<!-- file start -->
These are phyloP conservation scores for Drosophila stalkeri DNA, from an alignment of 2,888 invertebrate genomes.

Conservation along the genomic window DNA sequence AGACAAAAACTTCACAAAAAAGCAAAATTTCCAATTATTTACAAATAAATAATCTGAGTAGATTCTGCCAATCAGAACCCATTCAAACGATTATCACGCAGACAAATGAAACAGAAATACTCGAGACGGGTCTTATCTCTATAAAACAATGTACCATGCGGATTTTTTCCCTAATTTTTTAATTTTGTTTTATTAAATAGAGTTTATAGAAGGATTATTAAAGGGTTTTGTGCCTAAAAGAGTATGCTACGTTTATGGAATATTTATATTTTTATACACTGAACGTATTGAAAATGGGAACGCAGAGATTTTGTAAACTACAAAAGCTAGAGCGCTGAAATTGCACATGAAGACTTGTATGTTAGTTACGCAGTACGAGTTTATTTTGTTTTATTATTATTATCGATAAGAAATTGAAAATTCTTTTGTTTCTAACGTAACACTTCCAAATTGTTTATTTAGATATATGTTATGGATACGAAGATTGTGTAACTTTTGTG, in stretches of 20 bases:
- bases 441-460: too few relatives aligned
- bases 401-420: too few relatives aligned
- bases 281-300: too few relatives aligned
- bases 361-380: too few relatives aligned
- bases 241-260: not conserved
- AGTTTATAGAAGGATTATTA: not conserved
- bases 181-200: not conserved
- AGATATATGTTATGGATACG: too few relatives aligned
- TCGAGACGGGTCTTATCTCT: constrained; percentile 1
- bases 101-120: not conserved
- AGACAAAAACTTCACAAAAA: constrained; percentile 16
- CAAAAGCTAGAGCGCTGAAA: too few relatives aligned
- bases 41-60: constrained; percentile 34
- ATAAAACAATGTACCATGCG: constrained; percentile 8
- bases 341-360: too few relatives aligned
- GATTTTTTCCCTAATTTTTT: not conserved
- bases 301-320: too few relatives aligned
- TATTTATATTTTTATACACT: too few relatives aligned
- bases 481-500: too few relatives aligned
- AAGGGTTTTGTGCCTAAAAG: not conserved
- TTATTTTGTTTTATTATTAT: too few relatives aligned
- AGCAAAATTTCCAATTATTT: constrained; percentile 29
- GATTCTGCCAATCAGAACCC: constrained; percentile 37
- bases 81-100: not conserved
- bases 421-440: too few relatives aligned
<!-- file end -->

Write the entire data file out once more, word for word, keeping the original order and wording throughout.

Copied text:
These are phyloP conservation scores for Drosophila stalkeri DNA, from an alignment of 2,888 invertebrate genomes.

Conservation along the genomic window DNA sequence AGACAAAAACTTCACAAAAAAGCAAAATTTCCAATTATTTACAAATAAATAATCTGAGTAGATTCTGCCAATCAGAACCCATTCAAACGATTATCACGCAGACAAATGAAACAGAAATACTCGAGACGGGTCTTATCTCTATAAAACAATGTACCATGCGGATTTTTTCCCTAATTTTTTAATTTTGTTTTATTAAATAGAGTTTATAGAAGGATTATTAAAGGGTTTTGTGCCTAAAAGAGTATGCTACGTTTATGGAATATTTATATTTTTATACACTGAACGTATTGAAAATGGGAACGCAGAGATTTTGTAAACTACAAAAGCTAGAGCGCTGAAATTGCACATGAAGACTTGTATGTTAGTTACGCAGTACGAGTTTATTTTGTTTTATTATTATTATCGATAAGAAATTGAAAATTCTTTTGTTTCTAACGTAACACTTCCAAATTGTTTATTTAGATATATGTTATGGATACGAAGATTGTGTAACTTTTGTG, in stretches of 20 bases:
- bases 441-460: too few relatives aligned
- bases 401-420: too few relatives aligned
- bases 281-300: too few relatives aligned
- bases 361-380: too few relatives aligned
- bases 241-260: not conserved
- AGTTTATAGAAGGATTATTA: not conserved
- bases 181-200: not conserved
- AGATATATGTTATGGATACG: too few relatives aligned
- TCGAGACGGGTCTTATCTCT: constrained; percentile 1
- bases 101-120: not conserved
- AGACAAAAACTTCACAAAAA: constrained; percentile 16
- CAAAAGCTAGAGCGCTGAAA: too few relatives aligned
- bases 41-60: constrained; percentile 34
- ATAAAACAATGTACCATGCG: constrained; percentile 8
- bases 341-360: too few relatives aligned
- GATTTTTTCCCTAATTTTTT: not conserved
- bases 301-320: too few relatives aligned
- TATTTATATTTTTATACACT: too few relatives aligned
- bases 481-500: too few relatives aligned
- AAGGGTTTTGTGCCTAAAAG: not conserved
- TTATTTTGTTTTATTATTAT: too few relatives aligned
- AGCAAAATTTCCAATTATTT: constrained; percentile 29
- GATTCTGCCAATCAGAACCC: constrained; percentile 37
- bases 81-100: not conserved
- bases 421-440: too few relatives aligned